Measure all the ingredients directly into the mixer bowl using a kitchen scale, and beat them together on medium speed with the paddle attachment for 60 seconds. That's it! That's the whole thing!
You'll also want to make your saltwater brine and set it aside for later. Even though you don't need to use it for over an hour, this will help ensure the salt has time to fully dissolve.
Mix the dry ingredients together, then make a well in the center. Pour in the warm water, olive oil, and honey.
Focaccia dough is loose by design — you're looking for something very sticky but also easy to scrape off the paddle with a bowl scraper.
Pro-Tip: Start the mixer on low, gradually increasing the speed as the water absorbs into the flour. This will happen fairly quickly, about 20 seconds. Once you're not at risk of flour clouds spraying everywhere, bump the speed to medium. Start the 60 second timer once it reaches medium speed.
Set the dough aside for a moment while you double grease an 18x13" sheet pan. Spray it with non-stick spray, then drizzle a tablespoon of olive oil across the surface.
This is a tip straight from the original No-Fuss Focaccia recipe — the non-stick spray prevents sticking. But the added olive oil makes the bottom of the focaccia extra crispy.
Use a plastic bowl scraper to scrape the sticky dough out of the bowl and into the center of the sheet pan.
When you first scrape the dough into your sheet pan, you might start to worry you haven't made enough dough or that something has gone horribly wrong.
Have no fear! This is normal.
The dough is going to rest for another hour at this point, during which it has plenty of time to relax into the pan.
Coat your fingers in a bit of oil and gently push, prod, and stretch the dough out, just to encourage it to continue moving in the same direction as it rises.
You aren't trying to get it to fill the pan, and you're not dimpling it yet, just running flat, closed fingertips over the surface to loosely stretch it.
Cover the pan with plastic wrap and let it rest for an hour. This resting period gives the gluten network time to develop as it and relaxed into the pan.
When you come back at the end of the hour, the dough should be a little bit puffy and have filled out the pan a bit more.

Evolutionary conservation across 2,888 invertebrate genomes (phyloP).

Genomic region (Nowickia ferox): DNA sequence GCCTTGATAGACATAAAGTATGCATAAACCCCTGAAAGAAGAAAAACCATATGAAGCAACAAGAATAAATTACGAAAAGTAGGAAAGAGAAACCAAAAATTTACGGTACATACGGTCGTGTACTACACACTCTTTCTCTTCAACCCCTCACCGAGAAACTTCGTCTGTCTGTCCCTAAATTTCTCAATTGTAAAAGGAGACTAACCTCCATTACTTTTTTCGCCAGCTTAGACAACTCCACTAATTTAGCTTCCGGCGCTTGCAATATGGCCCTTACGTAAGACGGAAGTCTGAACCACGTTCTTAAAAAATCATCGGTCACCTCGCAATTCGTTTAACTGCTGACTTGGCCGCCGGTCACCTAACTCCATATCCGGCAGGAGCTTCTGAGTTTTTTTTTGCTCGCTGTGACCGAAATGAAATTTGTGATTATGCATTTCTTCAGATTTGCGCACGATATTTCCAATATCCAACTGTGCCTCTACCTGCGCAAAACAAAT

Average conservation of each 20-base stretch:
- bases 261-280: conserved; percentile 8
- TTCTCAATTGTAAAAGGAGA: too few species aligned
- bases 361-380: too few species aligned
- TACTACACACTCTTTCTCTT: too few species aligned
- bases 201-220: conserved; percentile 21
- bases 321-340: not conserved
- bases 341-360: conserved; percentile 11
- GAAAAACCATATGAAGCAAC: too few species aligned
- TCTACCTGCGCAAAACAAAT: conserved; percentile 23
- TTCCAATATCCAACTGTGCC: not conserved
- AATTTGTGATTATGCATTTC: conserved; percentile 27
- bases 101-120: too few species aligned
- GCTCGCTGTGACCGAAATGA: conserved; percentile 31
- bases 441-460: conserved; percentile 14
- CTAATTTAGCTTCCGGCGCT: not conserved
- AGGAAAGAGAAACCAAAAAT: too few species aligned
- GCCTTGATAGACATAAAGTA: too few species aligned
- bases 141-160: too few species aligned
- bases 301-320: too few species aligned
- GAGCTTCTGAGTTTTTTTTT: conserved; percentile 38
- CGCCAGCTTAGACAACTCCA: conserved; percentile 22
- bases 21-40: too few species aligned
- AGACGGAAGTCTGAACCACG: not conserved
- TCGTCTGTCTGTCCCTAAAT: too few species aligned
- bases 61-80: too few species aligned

It may not reach all the way into the edges, that's just fine.
Drizzle a little more olive oil over the top of the dough, coat your fingers in even more olive oil, and then pressthe pads of your fingers into the dough, spreading them out when they hit the pan.
If there are any thin spots in the dough or corners the dough hasn't reached yet, dimpling is the time to forcefully push the dough into those areas.
Pinch it together to patch thin spots, and push it outwards into the corners of the pan if it hasn't gotten to them yet. Don't worry if the dough tears a little, it will be just fine.
The Saltwater Brine
Once the dough is suitably dimpled, you guessed it, drizzle with more olive oil. Then pour the saltwater brine evenly over the dough.
The oil will rise to the top, if you need to tilt the pan at all to try to get an even dispersement of oil across the dimples, go for it.
What does the saltwater brine do for a Ligurian focaccia?
"In the case of the Ligurian focaccia, the brine acts as a protective layer for the top of the focaccia, limiting its browning potential in the first part of cooking. Once all the water has evaporated, only the oil is left, and browning takes place - in some cases, the focaccia won’t brown at all in certain areas; the bread is almost poached in a salt water. SO. GOOD."Nicola Lamb, Kitchen Projects #85 Ligurian Focaccia
For the final thirty minute rise, cover the dough and let it rest on top of or near your preheating oven. Moving the pan to a very warm spot for this final rise encourages the yeast to get to work. This will help the dough rise as much as possible before it bakes.
Don't poke or handle the dough once the brine goes on — it's quite a bit of water and you don't want it to begin dissolving the flour and breaking up the starches in the in the dough.
At the end of the final rise, the foccacia will be noticeably puffy and the dimples will have closed slightly. The dough may be barely reaching the top edge of the sheet pan, but won't have risen above it.
Traditionally Ligurian focaccia has deeply dimpled fingertip-sized pockets across the surface of the dough even after baking. In this version, the dimples will close up into deliciously salty fissures running through the bread.
Adding Toppings (Optional)
In addition to the saltwater brine, I do recommend a generous sprinkle of flaky sea salt right before baking. The saltwater brine adds flavor but isn't overly salty.